Do I absolutely love college? Yes. Have I made friends from all sorts of backgrounds? Yes. Was I prepared academically and socially? Yes, and Yes!







Author’s bio:  Julie Ellis believes that, only through experiential knowledge does one become an engaging and creative writer. Her degree in Journalism and a host of real-world study and experience has made her a permanent and popular blogger for PremierEssay.net.


Wednesday, January 28, 2015

Wordless Wednesday



Happy birthday (+/-), Blue!  How's it feel to be 15?  Doesn't that make you like 105?  What's your secret?

Saturday, January 24, 2015

One of Life's Many Mysteries

Why is it that I blow on my coffee to cool it down, but I blow on my fire to heat it up???



Friday, January 23, 2015

Farm Friday: Mystery Tracks

Mystery tracks in the snow.

What could they be?










Mystery solved.











































Sure.  Roost on my porch.  Poop on my rocker.

Monday, January 19, 2015

Coming Clean

I miss writing.

I miss writing for what it gives me.
I miss it for allowing me to bond with others and make them laugh, and to provide help sometimes.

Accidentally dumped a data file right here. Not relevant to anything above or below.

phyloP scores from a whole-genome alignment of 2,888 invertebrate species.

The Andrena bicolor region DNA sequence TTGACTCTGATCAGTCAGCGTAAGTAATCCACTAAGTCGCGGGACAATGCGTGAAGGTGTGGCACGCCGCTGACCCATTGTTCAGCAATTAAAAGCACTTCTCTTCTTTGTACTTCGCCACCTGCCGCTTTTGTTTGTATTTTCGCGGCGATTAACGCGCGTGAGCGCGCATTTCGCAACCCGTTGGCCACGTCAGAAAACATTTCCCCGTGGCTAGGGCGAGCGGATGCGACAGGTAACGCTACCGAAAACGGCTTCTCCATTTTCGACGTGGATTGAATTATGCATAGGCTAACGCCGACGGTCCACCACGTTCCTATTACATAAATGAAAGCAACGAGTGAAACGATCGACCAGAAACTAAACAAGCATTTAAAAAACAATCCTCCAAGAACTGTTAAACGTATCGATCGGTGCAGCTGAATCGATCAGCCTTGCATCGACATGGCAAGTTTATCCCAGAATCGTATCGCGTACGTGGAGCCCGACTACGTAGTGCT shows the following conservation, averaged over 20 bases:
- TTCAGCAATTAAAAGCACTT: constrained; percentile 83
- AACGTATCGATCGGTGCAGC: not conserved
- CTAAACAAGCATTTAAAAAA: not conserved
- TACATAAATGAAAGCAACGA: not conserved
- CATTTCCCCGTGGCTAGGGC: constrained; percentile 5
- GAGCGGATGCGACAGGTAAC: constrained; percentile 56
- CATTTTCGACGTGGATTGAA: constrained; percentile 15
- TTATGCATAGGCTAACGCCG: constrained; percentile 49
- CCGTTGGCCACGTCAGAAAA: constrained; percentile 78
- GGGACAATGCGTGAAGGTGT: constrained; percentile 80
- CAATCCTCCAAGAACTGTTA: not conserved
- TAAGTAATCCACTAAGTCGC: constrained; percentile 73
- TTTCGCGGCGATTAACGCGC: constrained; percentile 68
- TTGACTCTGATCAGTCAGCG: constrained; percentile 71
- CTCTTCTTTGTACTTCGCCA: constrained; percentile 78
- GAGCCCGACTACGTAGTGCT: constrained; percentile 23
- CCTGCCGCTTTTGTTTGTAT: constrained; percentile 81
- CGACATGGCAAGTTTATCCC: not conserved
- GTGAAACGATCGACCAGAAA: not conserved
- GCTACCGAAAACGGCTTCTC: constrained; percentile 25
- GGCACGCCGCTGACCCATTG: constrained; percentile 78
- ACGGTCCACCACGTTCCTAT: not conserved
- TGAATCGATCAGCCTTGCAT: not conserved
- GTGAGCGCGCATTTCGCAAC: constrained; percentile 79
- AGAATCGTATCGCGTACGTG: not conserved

I miss it for "talking" to the folks who stop in to read.

Looking back, I've only posted very sporadically on this blog in the last couple of years, and I've submitted next to nothing to other publications.

I did go back to work part time around the time my writing slowed down, but I'd be lying if I said that was the reason.

Truth is, life just got friggin' HARD.

And although I'd never shied away from writing about the stressful things in my life, there seemed to be a shift.  I felt like if I were to continue writing about the daily goings on under my roof, it would be less how-to from a Mom who'd been-there-done-that, and more Jerry Springer.

Writing about PTSD and trauma and RAD of my young children, in the vein of venting and commiserating and also educating?  What's wrong with that?

Writing about misdemeanors of now adult children?  Not so easy to go there.

Writing about the fall-out of parenting children with mental illness, trauma-based or otherwise? It's all in the name of keeping it real.